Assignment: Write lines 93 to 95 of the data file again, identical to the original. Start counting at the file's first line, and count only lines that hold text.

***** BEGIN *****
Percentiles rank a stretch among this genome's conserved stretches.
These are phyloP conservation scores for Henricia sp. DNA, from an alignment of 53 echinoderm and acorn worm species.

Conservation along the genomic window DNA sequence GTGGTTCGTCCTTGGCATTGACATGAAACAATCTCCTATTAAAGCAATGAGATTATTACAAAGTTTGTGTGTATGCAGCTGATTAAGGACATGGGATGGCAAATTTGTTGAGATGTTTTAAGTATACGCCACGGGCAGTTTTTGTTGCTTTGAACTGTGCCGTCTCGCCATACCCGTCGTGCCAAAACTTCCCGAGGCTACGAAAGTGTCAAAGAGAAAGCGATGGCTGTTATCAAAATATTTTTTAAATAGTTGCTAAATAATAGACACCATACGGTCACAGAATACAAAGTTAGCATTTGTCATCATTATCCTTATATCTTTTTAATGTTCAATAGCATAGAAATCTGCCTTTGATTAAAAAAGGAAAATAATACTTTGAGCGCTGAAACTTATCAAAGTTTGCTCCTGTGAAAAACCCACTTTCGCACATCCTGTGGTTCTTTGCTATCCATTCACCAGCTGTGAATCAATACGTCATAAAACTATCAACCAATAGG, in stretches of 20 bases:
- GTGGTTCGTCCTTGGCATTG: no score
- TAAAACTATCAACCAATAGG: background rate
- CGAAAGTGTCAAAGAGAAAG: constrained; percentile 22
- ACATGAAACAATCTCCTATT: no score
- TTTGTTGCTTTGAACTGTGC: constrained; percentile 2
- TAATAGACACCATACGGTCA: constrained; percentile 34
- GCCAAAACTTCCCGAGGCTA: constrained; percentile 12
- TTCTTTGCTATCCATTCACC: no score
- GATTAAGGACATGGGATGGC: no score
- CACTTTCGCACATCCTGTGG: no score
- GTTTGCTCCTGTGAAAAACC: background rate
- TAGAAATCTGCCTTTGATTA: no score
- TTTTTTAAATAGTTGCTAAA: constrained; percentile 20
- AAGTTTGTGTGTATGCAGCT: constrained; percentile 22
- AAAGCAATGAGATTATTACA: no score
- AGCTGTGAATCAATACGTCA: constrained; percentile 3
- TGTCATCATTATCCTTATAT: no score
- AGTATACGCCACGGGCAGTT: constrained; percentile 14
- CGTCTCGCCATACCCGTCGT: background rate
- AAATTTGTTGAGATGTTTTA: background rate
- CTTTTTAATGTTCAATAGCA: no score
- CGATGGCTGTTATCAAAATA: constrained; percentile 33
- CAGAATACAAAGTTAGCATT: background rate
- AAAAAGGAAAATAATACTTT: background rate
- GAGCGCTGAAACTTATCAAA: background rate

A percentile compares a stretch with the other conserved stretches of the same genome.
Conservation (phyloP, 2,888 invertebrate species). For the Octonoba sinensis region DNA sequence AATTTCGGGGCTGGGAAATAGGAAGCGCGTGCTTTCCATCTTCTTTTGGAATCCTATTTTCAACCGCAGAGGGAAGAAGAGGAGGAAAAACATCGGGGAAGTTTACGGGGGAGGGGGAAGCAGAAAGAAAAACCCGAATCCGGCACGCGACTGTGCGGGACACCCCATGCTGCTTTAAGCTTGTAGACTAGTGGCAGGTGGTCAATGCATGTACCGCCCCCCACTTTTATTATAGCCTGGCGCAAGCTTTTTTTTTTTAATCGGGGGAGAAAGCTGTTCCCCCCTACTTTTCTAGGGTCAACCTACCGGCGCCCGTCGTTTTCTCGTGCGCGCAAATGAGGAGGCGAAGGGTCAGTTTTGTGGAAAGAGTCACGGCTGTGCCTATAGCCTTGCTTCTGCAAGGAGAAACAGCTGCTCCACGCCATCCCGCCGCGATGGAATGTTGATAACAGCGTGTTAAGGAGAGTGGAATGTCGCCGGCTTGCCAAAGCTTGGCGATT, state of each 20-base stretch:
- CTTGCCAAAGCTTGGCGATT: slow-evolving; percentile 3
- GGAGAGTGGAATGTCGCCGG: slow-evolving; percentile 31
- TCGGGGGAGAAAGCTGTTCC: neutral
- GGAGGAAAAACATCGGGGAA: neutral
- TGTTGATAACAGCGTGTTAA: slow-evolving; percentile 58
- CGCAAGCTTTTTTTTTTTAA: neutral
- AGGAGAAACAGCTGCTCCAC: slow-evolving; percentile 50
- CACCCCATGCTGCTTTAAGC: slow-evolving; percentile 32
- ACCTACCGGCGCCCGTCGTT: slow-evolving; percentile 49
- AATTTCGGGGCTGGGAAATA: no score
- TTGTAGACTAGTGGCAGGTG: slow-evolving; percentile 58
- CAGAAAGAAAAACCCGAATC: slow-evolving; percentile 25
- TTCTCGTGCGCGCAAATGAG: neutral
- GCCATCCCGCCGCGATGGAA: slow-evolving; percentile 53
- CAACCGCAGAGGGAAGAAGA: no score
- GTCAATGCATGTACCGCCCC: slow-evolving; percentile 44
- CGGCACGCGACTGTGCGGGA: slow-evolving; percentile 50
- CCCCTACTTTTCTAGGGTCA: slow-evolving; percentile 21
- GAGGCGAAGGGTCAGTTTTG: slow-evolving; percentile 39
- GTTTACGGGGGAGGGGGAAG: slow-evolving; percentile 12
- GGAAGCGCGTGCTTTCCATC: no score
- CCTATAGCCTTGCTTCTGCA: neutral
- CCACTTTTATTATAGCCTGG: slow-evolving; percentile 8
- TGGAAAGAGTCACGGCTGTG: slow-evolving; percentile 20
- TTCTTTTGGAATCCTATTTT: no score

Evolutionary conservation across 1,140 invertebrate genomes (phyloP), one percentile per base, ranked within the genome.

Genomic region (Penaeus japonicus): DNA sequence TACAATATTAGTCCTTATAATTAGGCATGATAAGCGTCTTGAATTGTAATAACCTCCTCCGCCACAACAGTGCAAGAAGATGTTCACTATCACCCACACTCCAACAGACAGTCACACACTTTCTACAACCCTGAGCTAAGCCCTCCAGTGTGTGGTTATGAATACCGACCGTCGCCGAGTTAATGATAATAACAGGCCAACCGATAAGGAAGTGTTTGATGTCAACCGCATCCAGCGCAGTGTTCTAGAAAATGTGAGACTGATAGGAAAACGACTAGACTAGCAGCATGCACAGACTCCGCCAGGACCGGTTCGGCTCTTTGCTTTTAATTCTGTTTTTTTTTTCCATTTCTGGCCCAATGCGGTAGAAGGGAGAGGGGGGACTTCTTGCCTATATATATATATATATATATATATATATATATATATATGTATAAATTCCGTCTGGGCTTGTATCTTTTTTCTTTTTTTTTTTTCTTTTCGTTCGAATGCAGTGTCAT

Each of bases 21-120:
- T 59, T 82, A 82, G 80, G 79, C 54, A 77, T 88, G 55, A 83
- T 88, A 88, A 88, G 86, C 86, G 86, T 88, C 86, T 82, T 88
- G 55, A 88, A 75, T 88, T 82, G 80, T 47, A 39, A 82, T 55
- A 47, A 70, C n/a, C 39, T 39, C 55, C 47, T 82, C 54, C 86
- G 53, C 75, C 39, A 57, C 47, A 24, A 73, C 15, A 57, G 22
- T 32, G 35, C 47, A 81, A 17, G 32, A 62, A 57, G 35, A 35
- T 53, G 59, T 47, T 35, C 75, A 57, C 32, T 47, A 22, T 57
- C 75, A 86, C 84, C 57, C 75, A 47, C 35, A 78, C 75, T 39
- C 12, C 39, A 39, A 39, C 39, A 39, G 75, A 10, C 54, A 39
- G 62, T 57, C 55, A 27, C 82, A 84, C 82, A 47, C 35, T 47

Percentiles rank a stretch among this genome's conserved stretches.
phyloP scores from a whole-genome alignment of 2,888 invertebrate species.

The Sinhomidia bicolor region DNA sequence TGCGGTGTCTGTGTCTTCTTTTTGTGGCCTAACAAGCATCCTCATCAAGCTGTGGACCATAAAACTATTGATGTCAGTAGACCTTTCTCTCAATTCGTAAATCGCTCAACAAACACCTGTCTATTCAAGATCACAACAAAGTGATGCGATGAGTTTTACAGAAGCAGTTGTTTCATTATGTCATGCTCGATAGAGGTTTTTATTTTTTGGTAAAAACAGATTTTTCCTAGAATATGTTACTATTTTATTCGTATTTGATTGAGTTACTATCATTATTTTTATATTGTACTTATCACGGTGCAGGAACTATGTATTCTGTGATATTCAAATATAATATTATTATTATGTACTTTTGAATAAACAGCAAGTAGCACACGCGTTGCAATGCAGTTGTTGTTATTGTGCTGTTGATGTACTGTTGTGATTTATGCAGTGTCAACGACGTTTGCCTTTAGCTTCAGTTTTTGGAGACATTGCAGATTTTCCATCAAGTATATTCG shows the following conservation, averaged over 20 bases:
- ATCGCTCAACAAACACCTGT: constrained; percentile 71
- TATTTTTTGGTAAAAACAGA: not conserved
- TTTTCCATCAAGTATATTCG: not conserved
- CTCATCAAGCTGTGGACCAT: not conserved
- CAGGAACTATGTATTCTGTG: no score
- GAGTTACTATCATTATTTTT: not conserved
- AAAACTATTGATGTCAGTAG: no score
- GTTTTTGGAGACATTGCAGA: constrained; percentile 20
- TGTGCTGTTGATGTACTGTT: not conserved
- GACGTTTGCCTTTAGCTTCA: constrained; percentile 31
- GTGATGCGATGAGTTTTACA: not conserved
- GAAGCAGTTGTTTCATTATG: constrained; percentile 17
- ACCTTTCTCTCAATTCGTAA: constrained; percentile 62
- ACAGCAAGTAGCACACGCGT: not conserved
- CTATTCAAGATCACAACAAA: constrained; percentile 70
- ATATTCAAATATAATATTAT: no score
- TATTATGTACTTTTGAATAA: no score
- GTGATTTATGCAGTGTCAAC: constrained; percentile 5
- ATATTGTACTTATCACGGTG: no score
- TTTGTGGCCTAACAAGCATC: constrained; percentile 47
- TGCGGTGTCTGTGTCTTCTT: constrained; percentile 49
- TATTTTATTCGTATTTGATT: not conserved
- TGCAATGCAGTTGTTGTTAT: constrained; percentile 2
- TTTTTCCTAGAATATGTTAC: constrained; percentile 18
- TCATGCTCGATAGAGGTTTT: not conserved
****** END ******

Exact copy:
- TATTTTATTCGTATTTGATT: not conserved
- TGCAATGCAGTTGTTGTTAT: constrained; percentile 2
- TTTTTCCTAGAATATGTTAC: constrained; percentile 18